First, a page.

S-400 deal's effects on Turkey-US relations

Published 06.08.2017 21:32
Updated 06.08.2017 21:35
President Erdoğan and Russian President Putin meets in the Kremlin Palace to discuss bilateral relations, March 10.
President Erdoğan and Russian President Putin meets in the Kremlin Palace to discuss bilateral relations, March 10.

The S-400 missiles will not target U.S. aircraft or the aircraft of Turkey's allies, but they will help to make the region more secure

A few years back, when I was a reporter based in the Turkish capital Ankara, Turkey had first decided to strengthen its air defense systems in light of regional developments and strategic threats. The Turks wanted to manufacture long-range defense missiles and work with fellow NATO allies, whom they considered close allies. As a matter of fact, Ankara's original plan was to jointly produce defense missiles with another NATO country. For the Turkish government, technology transfer was one of the key requirements along with a low price. Simply put, Ankara did not want to depend on other governments to defend itself.

In 2010, Turkey launched a tender for the Long Range Regional Air and Missile Defense System. Companies from the United States, Russia, China and Italy/France made offers. With the exception of the Chinese manufacturer CPMIEC, the companies were unwilling to settle on technology transfer and joint production. To make matters worse, their quotes were quite high. Thus Turkey decided to negotiate with China Precision Machinery Export-Import Corp's (CPMIEC).

Turkey's decision to work with a Chinese company sparked public debate on the integration of Turkish defense systems with NATO. Nonetheless, Ankara continued to hold talks with the Chinese until 2015. However, CPMIEC ultimately failed to live up to Turkey's expectations regarding technology transfer and the Turks ended up aborting the talks. My sense is that the various NATO allies, including the United States, played some role in the failure of the talks. In other words, Ankara decided to give the Americans another shot at developing its long-range missile defense system.

However, there is no doubt that Washington would like Turkey to depend on it in a range of strategic issues including defense - which is why the Americans do not like the idea of technology transfer. To make matters worse, Ankara has no time to waste when it comes to national defense. The situation in Syria, among other places, requires no explanation. As such, the Turks concluded that their vital national interests could not be placed at risk for the sake of pleasing some governments and started negotiating with the Russian Federation to purchase the S-400 air defense system as part of a broader deal that would ensure technology transfer.

President Recep Tayyip Erdoğan recently announced that Turkey and Russia had reached the final stage of the S-400 talks. On July 25, the Turkish leader noted that "we have taken the necessary steps with the Russian Federation in this area, signed the papers and hopefully we will see the S-400s in our country [and] we will continue the process with joint production."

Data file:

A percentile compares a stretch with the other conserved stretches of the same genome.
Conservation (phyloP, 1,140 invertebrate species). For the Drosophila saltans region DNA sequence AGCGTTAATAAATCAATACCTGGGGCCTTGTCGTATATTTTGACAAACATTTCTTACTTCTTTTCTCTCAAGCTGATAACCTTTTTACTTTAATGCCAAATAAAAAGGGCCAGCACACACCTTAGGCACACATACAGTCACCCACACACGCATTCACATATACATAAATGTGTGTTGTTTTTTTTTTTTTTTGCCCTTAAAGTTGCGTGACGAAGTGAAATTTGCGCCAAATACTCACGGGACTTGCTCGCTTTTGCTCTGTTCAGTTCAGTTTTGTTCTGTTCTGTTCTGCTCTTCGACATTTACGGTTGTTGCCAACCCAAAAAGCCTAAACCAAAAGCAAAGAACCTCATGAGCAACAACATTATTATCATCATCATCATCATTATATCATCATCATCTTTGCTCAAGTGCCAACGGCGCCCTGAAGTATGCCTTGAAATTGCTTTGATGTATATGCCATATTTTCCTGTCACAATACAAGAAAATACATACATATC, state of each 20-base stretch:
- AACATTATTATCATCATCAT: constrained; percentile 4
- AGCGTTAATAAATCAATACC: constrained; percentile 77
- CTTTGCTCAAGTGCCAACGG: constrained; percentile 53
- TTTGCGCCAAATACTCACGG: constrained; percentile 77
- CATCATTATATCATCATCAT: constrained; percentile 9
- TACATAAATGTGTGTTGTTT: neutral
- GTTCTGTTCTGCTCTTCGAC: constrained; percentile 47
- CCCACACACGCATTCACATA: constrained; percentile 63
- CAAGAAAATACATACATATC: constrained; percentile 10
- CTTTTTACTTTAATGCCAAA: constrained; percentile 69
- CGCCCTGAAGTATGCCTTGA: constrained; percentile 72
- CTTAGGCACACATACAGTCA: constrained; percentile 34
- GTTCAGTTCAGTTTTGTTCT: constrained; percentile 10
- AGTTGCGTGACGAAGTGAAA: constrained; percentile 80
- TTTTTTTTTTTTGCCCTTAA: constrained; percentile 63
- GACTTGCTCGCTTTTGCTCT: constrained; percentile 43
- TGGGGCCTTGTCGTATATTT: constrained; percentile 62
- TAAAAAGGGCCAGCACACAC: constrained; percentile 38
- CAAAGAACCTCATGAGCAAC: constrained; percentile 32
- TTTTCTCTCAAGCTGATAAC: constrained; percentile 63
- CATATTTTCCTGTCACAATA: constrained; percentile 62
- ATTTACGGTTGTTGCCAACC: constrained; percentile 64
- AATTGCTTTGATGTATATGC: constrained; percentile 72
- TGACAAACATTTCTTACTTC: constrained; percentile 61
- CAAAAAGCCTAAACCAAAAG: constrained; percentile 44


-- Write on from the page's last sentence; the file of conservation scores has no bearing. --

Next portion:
Although my sources in the Turkish capital said that the deal has not been completed yet, President Erdoğan's remarks indicate that the S-400 purchase is nearly done. Once again, the U.S. responded to Turkey's efforts to defend itself the same way. Gen. Joseph Dunford, the U.S. chairman of the Joint Chiefs, warned that Washington would be "concerned" about the purchase of the S-400 air defense systems by Turkey.

President Erdoğan responded to Washington's criticism by saying that "we have been unable to accomplish such things with the United States for years and we have to keep looking." In response to the criticism that the S-400s were incompatible with NATO systems, he asked why nobody had bothered to object to the use of S-300s by Greece, another NATO ally.

To be clear, President Erdoğan has a point. In an effort to spin their way out of this double standard, a senior Pentagon official recently spoke with Daily Sabah's Washington correspondent Ragıp Soylu and noted that they had similar concerns about the use of S-300s by the Greek government.

Needless to say, such statements merely represent the diplomatic aspect of the issue. Behind the smokescreen of diplomatic rhetoric, the situation is quite simple: The U.S. desperately wants Turkey to depend on Washington on all national security matters. It objects to Turkey's defense partnerships with Russia and China. Ankara, in turn, has been looking for a defense system to address its vulnerabilities for years and wants to secure technology transfer in order to reduce its dependence on other governments. Although the Turks wanted to work with the United States and other NATO allies in the first place, the failure of its NATO allies to step in led Ankara to try and work with China and, later, Russia. Judging by statements made by Turkish officials, Turkey finally got what it wanted.

Experts believe that the presence of S-400s in Turkey could further strain the country's relations with the United States. However, the Turks have reason to believe that the S-400 deal could have the opposite effect. Clearly, the S-400s will not target U.S. aircraft or the aircraft of Turkey's allies. Quite the contrary, they will help to make the region more secure. At the same time, Turkey will be a stronger player by addressing its security concerns and become more valuable to its allies. Turkey's growing independence in the area of national defense, in turn, will make it possible for the Turks to interact with their allies as equals. Personally, I believe that such changes could have a positive effect on Turkey-U.S. relations. Hopefully, Washington will refrain from taking additional steps regarding the PKK - which could raise "concerns" in Turkey, a regional power with tighter air defense.

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